Red palm oil

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Red palm oil not only supplies fatty acids essential for proper growth and development, but also it contains an assortment of vitamins, antioxidants, and other phytonutrients important for good health. Red palm oil gets its name from its characteristic dark red color, which comes from carotenes such as alpha-carotene, beta-carotene and lycopene—the same nutrients that give tomatoes, carrots and other fruits and vegetables their rich red and orange colors.

Red palm oil is the richest dietary source of provitamin A carotenes (beta-carotene and alpha-carotene).[citation needed] It has 15 times more provitamin A carotenes than carrots and 300 times more than tomatoes.[citation needed] This has made it a valued resource in the treatment of vitamin A deficiency. People who do not consume enough vitamin A in their diets suffer from blindness, weakened bones, lower immunity, and impaired learning ability and mental function. One teaspoon (about 20 ml) a day of red palm oil supplies children with the daily recommended amount of vitamin A. Nursing mothers, by adding red palm oil into their diets, can double or triple the amount of vitamin A in breast milk.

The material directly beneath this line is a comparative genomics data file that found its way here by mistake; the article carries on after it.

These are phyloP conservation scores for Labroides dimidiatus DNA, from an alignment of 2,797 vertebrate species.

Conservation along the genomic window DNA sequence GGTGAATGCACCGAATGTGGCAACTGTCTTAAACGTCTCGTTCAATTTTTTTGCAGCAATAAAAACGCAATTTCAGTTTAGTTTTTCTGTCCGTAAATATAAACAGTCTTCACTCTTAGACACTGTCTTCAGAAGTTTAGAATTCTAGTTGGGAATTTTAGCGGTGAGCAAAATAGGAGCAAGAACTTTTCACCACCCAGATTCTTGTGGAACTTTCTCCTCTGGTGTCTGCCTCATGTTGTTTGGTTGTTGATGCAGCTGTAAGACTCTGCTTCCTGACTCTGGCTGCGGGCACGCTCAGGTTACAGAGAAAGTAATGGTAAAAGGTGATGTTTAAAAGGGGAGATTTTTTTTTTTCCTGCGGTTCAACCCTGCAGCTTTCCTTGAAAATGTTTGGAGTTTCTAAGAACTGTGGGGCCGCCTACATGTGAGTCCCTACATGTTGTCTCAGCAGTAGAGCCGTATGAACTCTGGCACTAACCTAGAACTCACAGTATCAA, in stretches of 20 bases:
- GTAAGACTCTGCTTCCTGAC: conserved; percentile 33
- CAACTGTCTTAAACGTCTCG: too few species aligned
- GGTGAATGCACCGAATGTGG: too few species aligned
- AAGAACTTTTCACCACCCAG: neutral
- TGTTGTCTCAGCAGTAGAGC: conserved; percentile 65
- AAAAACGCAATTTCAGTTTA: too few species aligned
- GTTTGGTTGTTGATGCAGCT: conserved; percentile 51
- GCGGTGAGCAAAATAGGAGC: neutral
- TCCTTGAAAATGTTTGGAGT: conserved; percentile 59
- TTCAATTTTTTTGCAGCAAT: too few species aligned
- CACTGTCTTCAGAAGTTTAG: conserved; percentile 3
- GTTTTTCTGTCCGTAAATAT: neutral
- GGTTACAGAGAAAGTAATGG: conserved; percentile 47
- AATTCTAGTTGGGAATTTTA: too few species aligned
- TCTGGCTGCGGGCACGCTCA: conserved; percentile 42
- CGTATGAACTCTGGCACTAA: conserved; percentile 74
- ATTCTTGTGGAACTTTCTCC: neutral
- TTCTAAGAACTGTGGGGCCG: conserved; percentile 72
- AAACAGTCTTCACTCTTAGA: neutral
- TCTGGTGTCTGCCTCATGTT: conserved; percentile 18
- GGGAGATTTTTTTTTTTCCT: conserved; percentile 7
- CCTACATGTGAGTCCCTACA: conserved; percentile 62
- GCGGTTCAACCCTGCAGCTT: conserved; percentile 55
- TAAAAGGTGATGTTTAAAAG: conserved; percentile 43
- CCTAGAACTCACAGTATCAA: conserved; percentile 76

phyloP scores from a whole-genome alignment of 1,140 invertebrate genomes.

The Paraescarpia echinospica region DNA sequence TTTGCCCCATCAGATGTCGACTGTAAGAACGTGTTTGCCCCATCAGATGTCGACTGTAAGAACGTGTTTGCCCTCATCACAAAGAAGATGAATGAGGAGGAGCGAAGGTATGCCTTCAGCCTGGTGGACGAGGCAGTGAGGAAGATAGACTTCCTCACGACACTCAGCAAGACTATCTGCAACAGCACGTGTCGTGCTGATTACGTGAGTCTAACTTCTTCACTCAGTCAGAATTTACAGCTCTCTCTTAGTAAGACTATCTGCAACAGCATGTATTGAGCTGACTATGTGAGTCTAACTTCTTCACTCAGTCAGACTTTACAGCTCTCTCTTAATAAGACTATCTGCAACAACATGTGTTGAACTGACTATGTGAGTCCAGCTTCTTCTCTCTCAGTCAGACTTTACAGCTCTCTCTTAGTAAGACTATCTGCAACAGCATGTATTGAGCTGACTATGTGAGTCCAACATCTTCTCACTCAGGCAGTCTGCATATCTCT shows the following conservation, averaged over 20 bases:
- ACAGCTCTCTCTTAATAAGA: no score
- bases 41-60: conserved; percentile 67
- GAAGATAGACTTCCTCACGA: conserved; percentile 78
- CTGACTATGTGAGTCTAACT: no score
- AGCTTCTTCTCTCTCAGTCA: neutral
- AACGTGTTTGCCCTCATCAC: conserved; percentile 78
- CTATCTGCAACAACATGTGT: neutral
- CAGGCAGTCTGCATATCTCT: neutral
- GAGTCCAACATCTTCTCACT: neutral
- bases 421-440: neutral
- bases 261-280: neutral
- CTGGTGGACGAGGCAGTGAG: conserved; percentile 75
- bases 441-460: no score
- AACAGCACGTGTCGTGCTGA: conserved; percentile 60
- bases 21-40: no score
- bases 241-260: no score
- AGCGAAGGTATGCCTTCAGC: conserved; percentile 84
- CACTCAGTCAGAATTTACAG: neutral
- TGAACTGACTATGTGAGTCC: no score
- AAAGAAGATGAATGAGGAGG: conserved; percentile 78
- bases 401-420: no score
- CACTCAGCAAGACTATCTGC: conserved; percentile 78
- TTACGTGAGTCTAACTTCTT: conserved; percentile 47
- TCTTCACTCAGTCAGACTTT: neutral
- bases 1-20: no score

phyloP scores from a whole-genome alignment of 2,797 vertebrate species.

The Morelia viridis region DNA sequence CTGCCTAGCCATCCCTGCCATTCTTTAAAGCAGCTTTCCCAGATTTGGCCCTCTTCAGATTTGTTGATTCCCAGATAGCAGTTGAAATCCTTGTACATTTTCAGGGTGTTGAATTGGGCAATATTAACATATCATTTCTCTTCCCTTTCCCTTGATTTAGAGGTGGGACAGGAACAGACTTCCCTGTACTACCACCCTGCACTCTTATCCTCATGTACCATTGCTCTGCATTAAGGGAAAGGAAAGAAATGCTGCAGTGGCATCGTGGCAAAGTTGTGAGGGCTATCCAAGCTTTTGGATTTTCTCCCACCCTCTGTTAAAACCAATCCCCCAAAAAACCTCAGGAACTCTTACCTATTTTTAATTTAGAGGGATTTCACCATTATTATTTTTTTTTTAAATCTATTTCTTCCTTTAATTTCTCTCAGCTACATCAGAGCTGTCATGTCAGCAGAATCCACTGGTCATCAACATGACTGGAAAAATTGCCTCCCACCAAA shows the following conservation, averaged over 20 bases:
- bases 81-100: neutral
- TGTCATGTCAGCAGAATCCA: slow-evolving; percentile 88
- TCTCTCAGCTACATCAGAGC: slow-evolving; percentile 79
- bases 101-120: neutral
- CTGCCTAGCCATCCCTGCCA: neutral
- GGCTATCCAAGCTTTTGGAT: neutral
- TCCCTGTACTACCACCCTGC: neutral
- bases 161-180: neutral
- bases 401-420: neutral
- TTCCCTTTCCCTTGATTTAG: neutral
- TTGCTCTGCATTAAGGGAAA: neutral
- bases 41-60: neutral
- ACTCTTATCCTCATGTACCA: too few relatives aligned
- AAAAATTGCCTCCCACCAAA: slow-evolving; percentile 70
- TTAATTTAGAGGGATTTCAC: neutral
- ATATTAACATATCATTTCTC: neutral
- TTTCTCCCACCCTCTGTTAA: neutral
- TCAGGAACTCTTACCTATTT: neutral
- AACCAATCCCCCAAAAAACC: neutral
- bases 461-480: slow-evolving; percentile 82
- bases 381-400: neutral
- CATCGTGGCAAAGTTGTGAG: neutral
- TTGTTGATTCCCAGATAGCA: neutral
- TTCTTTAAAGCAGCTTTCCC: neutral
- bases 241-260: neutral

Red palm oil contains a greater number of nutrients than any other dietary oil.[citation needed] In addition to beta-carotene, alpha-carotene, and lycopene, it contains at least 10 other carotenes, along with tocopherols and tocotrienols (members of the vitamin E family), CoQ10, phytosterols, and glycolipids. In a 2007 animal study, South African scientists found consumption of red palm oil significantly decreased p38-MAPK phosphorylation in rat hearts subjected to a high-cholesterol diet.

Since the mid-1990s, red palm oil is cold-pressed and bottled for use as cooking oil, and blended into mayonnaise and salad oil. Red palm oil antioxidants like tocotrienols and carotenes are also fortified into foods for specific health use and anti-aging cosmetics.